fMRI - (Functional magnetic resonance imaging) - fMRI is based on the same technology as magnetic resonance imaging (MRI) - a noninvasive test that uses a strong magnetic field and radio waves to create detailed images of the body. But instead of creating images of organs and tissues like MRI, fMRI looks at blood flow in the brain to detect areas of activity. These changes in blood flow, which are captured on a computer, help doctors understand more about how the brain works. The attractions of FMRI have made it a popular tool for imaging normal brain function, especially for psychologists. Over the last decade it has provided new insight to the investigation of how memories are formed, language, pain, learning and emotion to name but a few areas of research. FMRI is also being applied in clinical and commercial settings.
The key to such silent and still communication is the first real-time, brain-scanning speller, according to the report published online on June 28 in Current Biology, a Cell Press publication.
The new technology builds on groundbreaking earlier uses of fMRI brain scans to assess consciousness in people described as being in an unconscious, vegetative state and to enable them to answer yes and no questions. fMRI (or functional magnetic resonance imaging) is typically used for clinical and research purposes to track brain activity by measuring blood flow.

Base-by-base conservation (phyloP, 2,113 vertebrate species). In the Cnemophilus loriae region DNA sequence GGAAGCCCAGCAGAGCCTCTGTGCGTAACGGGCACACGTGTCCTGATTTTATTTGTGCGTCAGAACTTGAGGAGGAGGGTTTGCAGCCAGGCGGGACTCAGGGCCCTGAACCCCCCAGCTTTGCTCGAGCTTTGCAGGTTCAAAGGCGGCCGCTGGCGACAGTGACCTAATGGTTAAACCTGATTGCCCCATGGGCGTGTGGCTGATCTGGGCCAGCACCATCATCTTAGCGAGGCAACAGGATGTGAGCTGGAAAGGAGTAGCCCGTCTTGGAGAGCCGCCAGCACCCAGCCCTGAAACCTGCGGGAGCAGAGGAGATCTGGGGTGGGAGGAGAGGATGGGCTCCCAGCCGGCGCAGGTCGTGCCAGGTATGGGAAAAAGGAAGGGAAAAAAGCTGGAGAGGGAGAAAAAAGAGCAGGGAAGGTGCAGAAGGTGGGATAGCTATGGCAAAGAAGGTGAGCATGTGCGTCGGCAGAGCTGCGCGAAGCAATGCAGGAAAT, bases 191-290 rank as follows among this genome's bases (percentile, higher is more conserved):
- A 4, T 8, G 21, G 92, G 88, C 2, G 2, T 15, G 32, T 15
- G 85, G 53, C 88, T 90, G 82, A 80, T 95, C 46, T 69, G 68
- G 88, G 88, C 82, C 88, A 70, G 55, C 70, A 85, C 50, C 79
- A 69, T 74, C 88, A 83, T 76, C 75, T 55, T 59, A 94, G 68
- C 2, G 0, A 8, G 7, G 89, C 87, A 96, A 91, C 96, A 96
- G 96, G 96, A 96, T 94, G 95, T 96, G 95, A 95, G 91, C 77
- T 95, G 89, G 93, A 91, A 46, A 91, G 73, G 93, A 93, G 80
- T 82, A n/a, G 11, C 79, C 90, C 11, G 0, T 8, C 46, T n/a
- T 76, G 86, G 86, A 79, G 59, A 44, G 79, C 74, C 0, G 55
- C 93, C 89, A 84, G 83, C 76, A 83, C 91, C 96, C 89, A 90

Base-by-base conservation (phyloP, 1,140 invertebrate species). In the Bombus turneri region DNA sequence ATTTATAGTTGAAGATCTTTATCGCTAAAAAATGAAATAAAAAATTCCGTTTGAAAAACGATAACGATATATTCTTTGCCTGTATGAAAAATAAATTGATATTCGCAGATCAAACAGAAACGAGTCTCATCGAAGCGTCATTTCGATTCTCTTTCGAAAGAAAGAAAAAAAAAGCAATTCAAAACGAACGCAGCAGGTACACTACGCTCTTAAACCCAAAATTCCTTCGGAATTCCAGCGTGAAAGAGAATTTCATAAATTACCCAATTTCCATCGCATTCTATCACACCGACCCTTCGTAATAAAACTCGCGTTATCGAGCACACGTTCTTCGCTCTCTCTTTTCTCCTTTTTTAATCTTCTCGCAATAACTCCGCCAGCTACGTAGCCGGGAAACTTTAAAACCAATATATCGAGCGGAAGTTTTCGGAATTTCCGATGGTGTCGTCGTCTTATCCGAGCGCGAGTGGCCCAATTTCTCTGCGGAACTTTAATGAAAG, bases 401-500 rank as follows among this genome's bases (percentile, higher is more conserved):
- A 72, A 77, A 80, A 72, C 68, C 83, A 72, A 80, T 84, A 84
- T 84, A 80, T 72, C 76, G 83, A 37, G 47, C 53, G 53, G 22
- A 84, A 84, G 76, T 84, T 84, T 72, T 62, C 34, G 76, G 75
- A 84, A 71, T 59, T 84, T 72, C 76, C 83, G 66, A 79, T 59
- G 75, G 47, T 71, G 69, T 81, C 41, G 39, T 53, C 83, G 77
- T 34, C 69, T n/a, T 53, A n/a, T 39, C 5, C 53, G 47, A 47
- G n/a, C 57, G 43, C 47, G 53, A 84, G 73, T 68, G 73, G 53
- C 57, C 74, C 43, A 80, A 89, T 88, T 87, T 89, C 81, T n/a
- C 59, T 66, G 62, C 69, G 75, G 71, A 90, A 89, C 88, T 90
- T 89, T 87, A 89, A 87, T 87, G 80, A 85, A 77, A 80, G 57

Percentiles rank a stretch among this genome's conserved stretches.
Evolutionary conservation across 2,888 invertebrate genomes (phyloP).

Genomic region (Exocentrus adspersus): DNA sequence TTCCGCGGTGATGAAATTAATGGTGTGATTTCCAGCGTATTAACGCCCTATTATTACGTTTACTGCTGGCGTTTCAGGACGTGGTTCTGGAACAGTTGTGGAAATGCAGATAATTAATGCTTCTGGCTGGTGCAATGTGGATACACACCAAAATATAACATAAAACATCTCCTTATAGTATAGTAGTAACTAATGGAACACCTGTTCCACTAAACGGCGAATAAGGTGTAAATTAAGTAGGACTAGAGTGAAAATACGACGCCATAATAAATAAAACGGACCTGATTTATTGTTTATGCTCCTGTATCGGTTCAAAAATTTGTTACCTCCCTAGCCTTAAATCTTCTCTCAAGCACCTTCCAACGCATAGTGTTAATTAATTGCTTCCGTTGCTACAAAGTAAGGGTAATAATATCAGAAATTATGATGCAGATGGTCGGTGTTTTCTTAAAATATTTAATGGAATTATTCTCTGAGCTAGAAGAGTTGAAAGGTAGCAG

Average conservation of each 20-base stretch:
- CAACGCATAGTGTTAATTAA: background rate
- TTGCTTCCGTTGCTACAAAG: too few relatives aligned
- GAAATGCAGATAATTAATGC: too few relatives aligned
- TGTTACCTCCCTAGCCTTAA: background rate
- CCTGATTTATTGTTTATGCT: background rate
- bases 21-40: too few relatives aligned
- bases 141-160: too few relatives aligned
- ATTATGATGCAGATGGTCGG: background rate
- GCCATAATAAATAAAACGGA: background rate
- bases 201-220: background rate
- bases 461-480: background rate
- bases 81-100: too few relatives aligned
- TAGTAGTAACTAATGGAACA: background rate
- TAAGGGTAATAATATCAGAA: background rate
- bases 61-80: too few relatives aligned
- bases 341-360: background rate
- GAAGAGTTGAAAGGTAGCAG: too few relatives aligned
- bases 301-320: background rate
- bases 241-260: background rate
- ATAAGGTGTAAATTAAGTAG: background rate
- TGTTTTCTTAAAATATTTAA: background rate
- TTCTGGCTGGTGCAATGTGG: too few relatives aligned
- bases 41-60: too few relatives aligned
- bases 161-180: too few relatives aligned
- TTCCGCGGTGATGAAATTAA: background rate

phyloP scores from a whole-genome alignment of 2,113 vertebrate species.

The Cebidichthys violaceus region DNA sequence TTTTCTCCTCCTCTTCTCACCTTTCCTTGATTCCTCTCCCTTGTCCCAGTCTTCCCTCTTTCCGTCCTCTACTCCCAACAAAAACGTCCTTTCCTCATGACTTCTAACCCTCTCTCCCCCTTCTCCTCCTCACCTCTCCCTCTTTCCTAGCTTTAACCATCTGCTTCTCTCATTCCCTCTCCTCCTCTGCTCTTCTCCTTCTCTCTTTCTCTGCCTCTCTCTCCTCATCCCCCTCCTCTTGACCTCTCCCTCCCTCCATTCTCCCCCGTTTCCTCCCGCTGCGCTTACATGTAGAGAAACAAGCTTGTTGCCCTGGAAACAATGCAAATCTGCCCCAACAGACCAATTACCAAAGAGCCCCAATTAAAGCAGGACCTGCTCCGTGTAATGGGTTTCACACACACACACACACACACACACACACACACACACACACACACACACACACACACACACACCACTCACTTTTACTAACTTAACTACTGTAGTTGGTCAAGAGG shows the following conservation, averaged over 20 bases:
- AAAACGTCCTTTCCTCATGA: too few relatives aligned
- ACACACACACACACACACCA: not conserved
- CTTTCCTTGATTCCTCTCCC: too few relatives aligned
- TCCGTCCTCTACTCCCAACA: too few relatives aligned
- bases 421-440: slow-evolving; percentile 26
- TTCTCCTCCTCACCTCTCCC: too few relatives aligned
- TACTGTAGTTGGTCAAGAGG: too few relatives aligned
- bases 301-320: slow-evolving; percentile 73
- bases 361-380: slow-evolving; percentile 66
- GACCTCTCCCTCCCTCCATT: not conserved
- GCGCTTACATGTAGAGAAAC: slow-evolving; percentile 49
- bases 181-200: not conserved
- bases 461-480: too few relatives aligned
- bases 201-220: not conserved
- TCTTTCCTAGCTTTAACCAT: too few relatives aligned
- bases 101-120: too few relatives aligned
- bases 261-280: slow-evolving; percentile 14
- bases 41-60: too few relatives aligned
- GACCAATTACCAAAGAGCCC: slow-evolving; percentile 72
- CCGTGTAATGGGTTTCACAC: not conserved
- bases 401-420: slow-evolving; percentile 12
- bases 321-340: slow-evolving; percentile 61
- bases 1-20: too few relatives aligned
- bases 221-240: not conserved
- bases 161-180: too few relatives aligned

"The work of Adrian Owen and colleagues led me to wonder whether it might even become possible to use fMRI, mental tasks, and appropriate experimental designs to freely encode thoughts, letter-by-letter, and therewith enable back-and-forth communication in the absence of motor behavior," said Bettina Sorger of Maastricht University in The Netherlands.
The new evidence shows that the answer to that thought question is yes.
Sorger's team came up with a letter-encoding technique that requires almost no pre-training. Participants in their study voluntarily selected letters on a screen, which guided the letter encoding; for each specific character, participants were asked to perform a particular mental task for a set period of time. That produced 27 distinct brain patterns corresponding to each letter of the alphabet and the equivalent of a space bar, which could be automatically decoded in real-time using newly developed data analysis methods.
In each communication experiment, participants held a mini-conversation consisting of two open questions and answers. Everyone the researchers tested was able to successfully produce answers within a single one-hour session.
The results substantially extend earlier uses of fMRI, which allowed individuals to answer the equivalent of multiple-choice questions having four or fewer possible answers, by enabling free-letter spelling. That could make all the difference for people who are completely paralyzed and unable to benefit from other means of alternative communication, Sorger says.
Ultimately, she says their goal is to transfer the fMRI technology they've developed to a more portable and affordable method for measuring blood flow, such as functional near-infrared spectroscopy (fNIRS).
Sorger et al.:"A Real-time fMRI-based Spelling Device Immediately Enabling Robust Motor-independent Communication. "
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